The Real Reason I Switched From QWERTY to Stenography

Since 2008, I’ve had intermittent pain in my wrists, elbows and upper body from occupational overuse. At various times, the pain significantly impacted my ability to work. It was frightening to think that my financial security was in jeopardy. What if I would be unable to work long term?

Along the way I tried a lot of different tools and treatments. In 2015, the CIO at the company I worked at heard about my concerns, and asked me if I’d heard about stenography…

The process of writing shorthand is called stenography. Using a stenotype machine or a fancy keyboard, you can write over 200 words per minute. Typically, steno is used for courtroom reporting, closed captioning and real-time translation. As a means of entering text, it’s also an excellent ergonomic alternative to typing with a QWERTY keyboard. Enter: the Open Steno Project.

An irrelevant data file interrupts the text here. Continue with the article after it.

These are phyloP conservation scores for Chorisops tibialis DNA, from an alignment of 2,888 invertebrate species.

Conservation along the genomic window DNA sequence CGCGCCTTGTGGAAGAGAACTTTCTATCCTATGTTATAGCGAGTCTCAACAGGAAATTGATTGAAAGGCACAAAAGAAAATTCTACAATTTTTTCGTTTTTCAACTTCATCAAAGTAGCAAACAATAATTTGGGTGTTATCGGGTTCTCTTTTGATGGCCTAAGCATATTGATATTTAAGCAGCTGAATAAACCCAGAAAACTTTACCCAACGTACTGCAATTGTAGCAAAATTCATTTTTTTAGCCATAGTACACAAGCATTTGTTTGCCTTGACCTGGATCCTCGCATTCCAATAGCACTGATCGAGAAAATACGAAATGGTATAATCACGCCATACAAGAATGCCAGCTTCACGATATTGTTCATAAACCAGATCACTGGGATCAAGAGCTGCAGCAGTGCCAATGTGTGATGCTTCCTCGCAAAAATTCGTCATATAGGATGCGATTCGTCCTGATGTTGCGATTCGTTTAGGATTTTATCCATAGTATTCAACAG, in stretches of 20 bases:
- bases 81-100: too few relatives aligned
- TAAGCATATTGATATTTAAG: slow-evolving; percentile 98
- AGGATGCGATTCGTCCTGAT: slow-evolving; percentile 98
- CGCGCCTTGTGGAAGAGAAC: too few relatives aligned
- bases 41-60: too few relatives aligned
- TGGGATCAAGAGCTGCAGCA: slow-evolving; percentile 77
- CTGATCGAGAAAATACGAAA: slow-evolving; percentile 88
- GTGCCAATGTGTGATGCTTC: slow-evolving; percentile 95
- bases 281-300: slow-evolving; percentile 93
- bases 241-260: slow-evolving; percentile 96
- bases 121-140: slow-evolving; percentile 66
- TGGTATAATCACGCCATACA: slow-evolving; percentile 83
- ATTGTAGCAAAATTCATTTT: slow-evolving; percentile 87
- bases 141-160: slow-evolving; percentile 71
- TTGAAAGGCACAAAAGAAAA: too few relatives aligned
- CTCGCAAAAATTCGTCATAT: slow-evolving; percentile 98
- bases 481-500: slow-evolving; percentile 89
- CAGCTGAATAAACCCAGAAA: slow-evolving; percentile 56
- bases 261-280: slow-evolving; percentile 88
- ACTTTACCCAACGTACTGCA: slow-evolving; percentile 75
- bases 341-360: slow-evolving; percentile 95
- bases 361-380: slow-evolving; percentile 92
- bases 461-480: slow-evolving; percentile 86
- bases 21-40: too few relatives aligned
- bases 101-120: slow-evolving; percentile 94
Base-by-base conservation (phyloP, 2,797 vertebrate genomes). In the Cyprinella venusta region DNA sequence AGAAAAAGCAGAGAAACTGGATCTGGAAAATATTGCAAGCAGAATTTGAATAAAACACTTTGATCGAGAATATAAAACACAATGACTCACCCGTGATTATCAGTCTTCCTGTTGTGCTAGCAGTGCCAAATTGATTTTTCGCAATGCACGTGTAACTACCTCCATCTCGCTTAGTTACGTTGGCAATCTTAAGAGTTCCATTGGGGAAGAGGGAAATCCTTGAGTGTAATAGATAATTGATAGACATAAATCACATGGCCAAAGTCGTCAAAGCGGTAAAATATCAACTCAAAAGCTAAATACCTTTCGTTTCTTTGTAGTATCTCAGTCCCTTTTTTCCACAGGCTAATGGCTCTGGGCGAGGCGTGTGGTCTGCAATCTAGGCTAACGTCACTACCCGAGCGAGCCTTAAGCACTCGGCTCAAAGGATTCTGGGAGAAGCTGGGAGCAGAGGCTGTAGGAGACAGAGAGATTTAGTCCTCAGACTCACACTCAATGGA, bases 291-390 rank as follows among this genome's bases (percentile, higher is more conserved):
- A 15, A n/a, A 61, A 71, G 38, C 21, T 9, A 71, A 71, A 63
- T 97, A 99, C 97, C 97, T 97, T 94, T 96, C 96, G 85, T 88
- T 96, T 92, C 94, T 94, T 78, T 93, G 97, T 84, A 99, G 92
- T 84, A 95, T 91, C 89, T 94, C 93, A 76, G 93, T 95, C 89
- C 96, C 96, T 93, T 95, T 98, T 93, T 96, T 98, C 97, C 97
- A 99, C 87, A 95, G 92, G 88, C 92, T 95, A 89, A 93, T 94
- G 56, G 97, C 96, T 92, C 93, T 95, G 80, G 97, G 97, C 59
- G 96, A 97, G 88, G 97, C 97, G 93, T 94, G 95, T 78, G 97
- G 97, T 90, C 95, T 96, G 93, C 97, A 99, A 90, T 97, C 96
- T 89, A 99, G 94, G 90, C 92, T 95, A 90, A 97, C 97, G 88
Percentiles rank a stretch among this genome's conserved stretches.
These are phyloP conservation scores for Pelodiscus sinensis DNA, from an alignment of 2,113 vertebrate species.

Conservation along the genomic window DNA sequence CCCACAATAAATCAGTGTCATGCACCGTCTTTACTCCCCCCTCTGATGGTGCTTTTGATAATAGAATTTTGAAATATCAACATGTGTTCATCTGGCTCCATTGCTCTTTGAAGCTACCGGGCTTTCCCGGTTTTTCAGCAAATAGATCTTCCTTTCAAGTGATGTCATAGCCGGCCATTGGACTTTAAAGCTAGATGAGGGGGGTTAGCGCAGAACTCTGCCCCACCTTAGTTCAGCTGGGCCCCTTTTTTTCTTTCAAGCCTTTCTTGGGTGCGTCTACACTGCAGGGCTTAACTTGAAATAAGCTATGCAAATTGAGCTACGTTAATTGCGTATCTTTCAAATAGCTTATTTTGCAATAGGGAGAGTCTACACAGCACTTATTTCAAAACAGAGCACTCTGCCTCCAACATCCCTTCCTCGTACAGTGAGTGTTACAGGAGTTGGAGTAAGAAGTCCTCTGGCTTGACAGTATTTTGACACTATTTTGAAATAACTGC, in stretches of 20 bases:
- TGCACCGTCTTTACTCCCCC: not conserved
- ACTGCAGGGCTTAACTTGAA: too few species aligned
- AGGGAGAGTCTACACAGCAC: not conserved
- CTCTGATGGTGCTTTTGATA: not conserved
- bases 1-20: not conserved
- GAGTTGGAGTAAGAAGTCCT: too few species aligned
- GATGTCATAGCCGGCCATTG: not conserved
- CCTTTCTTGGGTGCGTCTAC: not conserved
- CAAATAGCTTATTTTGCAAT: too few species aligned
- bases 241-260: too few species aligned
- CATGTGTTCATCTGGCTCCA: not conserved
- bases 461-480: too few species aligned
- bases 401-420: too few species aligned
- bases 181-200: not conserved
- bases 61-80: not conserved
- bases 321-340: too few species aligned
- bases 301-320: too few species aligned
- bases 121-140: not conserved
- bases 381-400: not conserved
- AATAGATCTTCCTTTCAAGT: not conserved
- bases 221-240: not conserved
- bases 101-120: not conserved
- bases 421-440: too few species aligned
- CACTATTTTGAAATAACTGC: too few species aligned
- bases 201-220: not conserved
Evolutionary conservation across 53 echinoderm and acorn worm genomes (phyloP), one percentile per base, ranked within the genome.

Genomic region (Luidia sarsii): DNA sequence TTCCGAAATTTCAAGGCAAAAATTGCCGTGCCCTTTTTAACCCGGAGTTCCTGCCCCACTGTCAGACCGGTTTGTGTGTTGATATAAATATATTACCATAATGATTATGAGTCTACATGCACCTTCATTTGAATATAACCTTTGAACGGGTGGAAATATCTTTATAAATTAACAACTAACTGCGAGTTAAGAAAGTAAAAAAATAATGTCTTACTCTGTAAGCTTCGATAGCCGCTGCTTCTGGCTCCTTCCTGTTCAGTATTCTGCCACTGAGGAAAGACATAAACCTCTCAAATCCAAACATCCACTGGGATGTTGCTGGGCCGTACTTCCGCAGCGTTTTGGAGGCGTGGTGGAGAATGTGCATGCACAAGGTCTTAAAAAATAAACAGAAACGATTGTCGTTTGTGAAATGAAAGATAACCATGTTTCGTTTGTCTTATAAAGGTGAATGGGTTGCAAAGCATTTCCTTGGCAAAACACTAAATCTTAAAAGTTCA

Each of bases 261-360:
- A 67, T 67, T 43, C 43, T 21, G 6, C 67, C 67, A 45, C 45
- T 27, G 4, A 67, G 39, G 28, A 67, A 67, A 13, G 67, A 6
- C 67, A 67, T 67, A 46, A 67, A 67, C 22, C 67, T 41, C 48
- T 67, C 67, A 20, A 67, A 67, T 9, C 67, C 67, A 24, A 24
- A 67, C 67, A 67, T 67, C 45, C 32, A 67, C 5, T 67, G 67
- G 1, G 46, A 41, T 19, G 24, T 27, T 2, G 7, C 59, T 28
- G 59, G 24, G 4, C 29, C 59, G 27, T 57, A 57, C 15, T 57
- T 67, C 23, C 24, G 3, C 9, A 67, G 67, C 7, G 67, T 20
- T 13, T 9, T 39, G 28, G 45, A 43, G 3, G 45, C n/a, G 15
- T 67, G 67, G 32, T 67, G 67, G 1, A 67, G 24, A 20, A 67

The Open Steno Project has open sourced the teaching of stenography out of the hands of expensive and exclusive schools. The project also provides open-source hardware so you can 3D print your own stenoboard. It also includes open-source software called Plover to translate keystrokes into words on your computer. This incredible project drastically lowers the barriers to entry for new stenographers. This means people with speaking impairments can learn steno to write at the speed of speech, people with visual impairments can make a living writing what they hear, and typists can reduce the strain on their limbs.

I can’t say steno was responsible for improving my wrists.

What I can say is that when I write with my stenoboard, I feel like a wizard.

To practice stenography, I designed and built an app for steno typing drills. To learn more about steno, check out Typey Type for Stenographers.